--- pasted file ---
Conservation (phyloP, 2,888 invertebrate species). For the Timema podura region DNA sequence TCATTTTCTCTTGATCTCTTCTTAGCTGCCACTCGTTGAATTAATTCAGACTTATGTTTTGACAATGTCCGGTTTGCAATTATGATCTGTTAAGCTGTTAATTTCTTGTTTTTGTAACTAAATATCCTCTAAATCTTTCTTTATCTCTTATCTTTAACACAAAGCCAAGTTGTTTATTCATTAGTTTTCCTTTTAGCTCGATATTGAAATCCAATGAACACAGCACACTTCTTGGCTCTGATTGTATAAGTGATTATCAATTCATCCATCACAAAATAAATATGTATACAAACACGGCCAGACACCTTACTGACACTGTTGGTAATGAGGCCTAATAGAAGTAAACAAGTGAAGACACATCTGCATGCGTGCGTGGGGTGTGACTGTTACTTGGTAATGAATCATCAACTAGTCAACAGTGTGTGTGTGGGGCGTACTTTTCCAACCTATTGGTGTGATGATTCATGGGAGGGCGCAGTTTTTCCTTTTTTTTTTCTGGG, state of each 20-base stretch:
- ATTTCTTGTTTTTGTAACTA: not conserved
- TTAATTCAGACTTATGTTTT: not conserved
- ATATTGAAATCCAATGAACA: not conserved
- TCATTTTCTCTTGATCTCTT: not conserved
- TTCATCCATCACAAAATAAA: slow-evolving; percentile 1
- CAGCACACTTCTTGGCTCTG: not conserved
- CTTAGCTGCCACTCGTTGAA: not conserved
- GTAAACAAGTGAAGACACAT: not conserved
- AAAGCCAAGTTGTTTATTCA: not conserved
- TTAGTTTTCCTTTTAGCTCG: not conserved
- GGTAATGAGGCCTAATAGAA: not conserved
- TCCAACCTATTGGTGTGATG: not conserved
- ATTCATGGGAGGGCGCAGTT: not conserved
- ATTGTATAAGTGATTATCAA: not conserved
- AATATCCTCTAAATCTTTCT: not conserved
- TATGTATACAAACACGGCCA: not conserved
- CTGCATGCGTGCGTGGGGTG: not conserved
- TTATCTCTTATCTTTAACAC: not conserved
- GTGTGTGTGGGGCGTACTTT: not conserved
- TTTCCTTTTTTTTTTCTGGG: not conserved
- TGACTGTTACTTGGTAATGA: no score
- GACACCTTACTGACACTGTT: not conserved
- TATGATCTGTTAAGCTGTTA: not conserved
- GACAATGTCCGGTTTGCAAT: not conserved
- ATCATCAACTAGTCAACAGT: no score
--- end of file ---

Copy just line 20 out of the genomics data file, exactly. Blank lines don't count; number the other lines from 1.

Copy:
- GTGTGTGTGGGGCGTACTTT: not conserved